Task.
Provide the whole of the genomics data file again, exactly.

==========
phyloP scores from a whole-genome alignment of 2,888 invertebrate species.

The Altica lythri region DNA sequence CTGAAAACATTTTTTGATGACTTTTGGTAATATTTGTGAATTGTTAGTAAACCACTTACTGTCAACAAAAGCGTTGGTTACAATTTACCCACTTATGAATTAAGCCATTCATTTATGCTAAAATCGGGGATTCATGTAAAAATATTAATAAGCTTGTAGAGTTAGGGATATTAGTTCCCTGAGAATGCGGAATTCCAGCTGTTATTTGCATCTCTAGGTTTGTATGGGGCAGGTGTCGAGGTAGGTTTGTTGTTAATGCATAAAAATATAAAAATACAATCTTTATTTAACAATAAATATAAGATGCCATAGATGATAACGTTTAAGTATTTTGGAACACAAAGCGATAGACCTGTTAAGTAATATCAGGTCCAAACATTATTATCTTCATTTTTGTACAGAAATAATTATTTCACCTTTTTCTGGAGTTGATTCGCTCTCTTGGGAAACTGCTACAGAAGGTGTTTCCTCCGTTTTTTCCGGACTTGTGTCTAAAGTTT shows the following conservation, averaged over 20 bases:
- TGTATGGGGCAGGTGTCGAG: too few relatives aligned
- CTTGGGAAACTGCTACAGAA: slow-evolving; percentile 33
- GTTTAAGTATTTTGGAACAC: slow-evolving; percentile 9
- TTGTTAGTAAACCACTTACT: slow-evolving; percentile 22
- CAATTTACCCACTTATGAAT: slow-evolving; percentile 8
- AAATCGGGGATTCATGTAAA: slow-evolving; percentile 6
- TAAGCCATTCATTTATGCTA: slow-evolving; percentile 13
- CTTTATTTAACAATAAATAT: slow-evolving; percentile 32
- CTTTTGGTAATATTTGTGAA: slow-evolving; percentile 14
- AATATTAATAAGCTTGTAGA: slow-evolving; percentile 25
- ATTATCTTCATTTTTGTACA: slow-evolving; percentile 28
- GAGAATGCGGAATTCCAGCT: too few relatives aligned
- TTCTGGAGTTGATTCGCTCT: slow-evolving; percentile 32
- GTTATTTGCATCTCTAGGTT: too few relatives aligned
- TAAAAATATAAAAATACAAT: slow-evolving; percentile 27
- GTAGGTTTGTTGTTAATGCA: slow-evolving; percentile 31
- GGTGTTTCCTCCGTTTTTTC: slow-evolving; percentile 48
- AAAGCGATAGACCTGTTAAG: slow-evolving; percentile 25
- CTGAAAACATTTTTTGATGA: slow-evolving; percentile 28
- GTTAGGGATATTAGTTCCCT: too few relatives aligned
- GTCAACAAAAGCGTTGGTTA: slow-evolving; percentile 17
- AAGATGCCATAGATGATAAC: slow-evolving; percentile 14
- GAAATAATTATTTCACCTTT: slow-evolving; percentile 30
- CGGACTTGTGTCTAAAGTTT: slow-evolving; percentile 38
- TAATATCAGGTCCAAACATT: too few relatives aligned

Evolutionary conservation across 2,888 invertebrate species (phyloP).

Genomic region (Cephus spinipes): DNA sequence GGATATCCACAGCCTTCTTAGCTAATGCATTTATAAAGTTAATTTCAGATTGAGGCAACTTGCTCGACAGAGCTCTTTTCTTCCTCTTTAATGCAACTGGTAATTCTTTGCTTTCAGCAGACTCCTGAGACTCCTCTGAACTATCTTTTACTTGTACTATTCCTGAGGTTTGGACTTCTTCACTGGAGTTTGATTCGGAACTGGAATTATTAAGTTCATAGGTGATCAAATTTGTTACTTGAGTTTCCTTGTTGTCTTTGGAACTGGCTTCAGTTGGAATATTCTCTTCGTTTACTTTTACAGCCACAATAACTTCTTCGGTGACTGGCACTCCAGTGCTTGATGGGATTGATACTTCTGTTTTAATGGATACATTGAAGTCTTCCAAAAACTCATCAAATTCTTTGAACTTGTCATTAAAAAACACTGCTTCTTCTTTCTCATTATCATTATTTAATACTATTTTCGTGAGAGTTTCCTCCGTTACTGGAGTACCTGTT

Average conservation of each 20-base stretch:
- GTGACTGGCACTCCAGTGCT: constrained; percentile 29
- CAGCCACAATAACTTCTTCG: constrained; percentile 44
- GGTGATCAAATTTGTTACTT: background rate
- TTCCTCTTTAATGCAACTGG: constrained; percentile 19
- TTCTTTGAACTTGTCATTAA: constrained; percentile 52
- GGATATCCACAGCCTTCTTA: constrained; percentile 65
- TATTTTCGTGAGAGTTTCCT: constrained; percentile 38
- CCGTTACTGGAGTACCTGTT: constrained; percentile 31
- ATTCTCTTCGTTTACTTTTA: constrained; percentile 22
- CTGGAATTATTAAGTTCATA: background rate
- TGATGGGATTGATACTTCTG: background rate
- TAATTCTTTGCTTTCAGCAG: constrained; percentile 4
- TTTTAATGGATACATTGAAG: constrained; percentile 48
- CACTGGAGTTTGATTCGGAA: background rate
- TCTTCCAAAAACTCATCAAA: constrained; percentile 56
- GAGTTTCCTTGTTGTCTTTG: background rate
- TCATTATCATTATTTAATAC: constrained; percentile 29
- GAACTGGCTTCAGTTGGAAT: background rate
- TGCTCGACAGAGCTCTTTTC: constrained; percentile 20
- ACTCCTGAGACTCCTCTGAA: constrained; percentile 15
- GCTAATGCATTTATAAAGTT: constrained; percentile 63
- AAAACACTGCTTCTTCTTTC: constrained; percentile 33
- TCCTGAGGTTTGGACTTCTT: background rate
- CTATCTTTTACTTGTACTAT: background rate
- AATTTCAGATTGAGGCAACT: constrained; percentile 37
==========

phyloP scores from a whole-genome alignment of 2,888 invertebrate species.

The Altica lythri region DNA sequence CTGAAAACATTTTTTGATGACTTTTGGTAATATTTGTGAATTGTTAGTAAACCACTTACTGTCAACAAAAGCGTTGGTTACAATTTACCCACTTATGAATTAAGCCATTCATTTATGCTAAAATCGGGGATTCATGTAAAAATATTAATAAGCTTGTAGAGTTAGGGATATTAGTTCCCTGAGAATGCGGAATTCCAGCTGTTATTTGCATCTCTAGGTTTGTATGGGGCAGGTGTCGAGGTAGGTTTGTTGTTAATGCATAAAAATATAAAAATACAATCTTTATTTAACAATAAATATAAGATGCCATAGATGATAACGTTTAAGTATTTTGGAACACAAAGCGATAGACCTGTTAAGTAATATCAGGTCCAAACATTATTATCTTCATTTTTGTACAGAAATAATTATTTCACCTTTTTCTGGAGTTGATTCGCTCTCTTGGGAAACTGCTACAGAAGGTGTTTCCTCCGTTTTTTCCGGACTTGTGTCTAAAGTTT shows the following conservation, averaged over 20 bases:
- TGTATGGGGCAGGTGTCGAG: too few relatives aligned
- CTTGGGAAACTGCTACAGAA: slow-evolving; percentile 33
- GTTTAAGTATTTTGGAACAC: slow-evolving; percentile 9
- TTGTTAGTAAACCACTTACT: slow-evolving; percentile 22
- CAATTTACCCACTTATGAAT: slow-evolving; percentile 8
- AAATCGGGGATTCATGTAAA: slow-evolving; percentile 6
- TAAGCCATTCATTTATGCTA: slow-evolving; percentile 13
- CTTTATTTAACAATAAATAT: slow-evolving; percentile 32
- CTTTTGGTAATATTTGTGAA: slow-evolving; percentile 14
- AATATTAATAAGCTTGTAGA: slow-evolving; percentile 25
- ATTATCTTCATTTTTGTACA: slow-evolving; percentile 28
- GAGAATGCGGAATTCCAGCT: too few relatives aligned
- TTCTGGAGTTGATTCGCTCT: slow-evolving; percentile 32
- GTTATTTGCATCTCTAGGTT: too few relatives aligned
- TAAAAATATAAAAATACAAT: slow-evolving; percentile 27
- GTAGGTTTGTTGTTAATGCA: slow-evolving; percentile 31
- GGTGTTTCCTCCGTTTTTTC: slow-evolving; percentile 48
- AAAGCGATAGACCTGTTAAG: slow-evolving; percentile 25
- CTGAAAACATTTTTTGATGA: slow-evolving; percentile 28
- GTTAGGGATATTAGTTCCCT: too few relatives aligned
- GTCAACAAAAGCGTTGGTTA: slow-evolving; percentile 17
- AAGATGCCATAGATGATAAC: slow-evolving; percentile 14
- GAAATAATTATTTCACCTTT: slow-evolving; percentile 30
- CGGACTTGTGTCTAAAGTTT: slow-evolving; percentile 38
- TAATATCAGGTCCAAACATT: too few relatives aligned

Evolutionary conservation across 2,888 invertebrate species (phyloP).

Genomic region (Cephus spinipes): DNA sequence GGATATCCACAGCCTTCTTAGCTAATGCATTTATAAAGTTAATTTCAGATTGAGGCAACTTGCTCGACAGAGCTCTTTTCTTCCTCTTTAATGCAACTGGTAATTCTTTGCTTTCAGCAGACTCCTGAGACTCCTCTGAACTATCTTTTACTTGTACTATTCCTGAGGTTTGGACTTCTTCACTGGAGTTTGATTCGGAACTGGAATTATTAAGTTCATAGGTGATCAAATTTGTTACTTGAGTTTCCTTGTTGTCTTTGGAACTGGCTTCAGTTGGAATATTCTCTTCGTTTACTTTTACAGCCACAATAACTTCTTCGGTGACTGGCACTCCAGTGCTTGATGGGATTGATACTTCTGTTTTAATGGATACATTGAAGTCTTCCAAAAACTCATCAAATTCTTTGAACTTGTCATTAAAAAACACTGCTTCTTCTTTCTCATTATCATTATTTAATACTATTTTCGTGAGAGTTTCCTCCGTTACTGGAGTACCTGTT

Average conservation of each 20-base stretch:
- GTGACTGGCACTCCAGTGCT: constrained; percentile 29
- CAGCCACAATAACTTCTTCG: constrained; percentile 44
- GGTGATCAAATTTGTTACTT: background rate
- TTCCTCTTTAATGCAACTGG: constrained; percentile 19
- TTCTTTGAACTTGTCATTAA: constrained; percentile 52
- GGATATCCACAGCCTTCTTA: constrained; percentile 65
- TATTTTCGTGAGAGTTTCCT: constrained; percentile 38
- CCGTTACTGGAGTACCTGTT: constrained; percentile 31
- ATTCTCTTCGTTTACTTTTA: constrained; percentile 22
- CTGGAATTATTAAGTTCATA: background rate
- TGATGGGATTGATACTTCTG: background rate
- TAATTCTTTGCTTTCAGCAG: constrained; percentile 4
- TTTTAATGGATACATTGAAG: constrained; percentile 48
- CACTGGAGTTTGATTCGGAA: background rate
- TCTTCCAAAAACTCATCAAA: constrained; percentile 56
- GAGTTTCCTTGTTGTCTTTG: background rate
- TCATTATCATTATTTAATAC: constrained; percentile 29
- GAACTGGCTTCAGTTGGAAT: background rate
- TGCTCGACAGAGCTCTTTTC: constrained; percentile 20
- ACTCCTGAGACTCCTCTGAA: constrained; percentile 15
- GCTAATGCATTTATAAAGTT: constrained; percentile 63
- AAAACACTGCTTCTTCTTTC: constrained; percentile 33
- TCCTGAGGTTTGGACTTCTT: background rate
- CTATCTTTTACTTGTACTAT: background rate
- AATTTCAGATTGAGGCAACT: constrained; percentile 37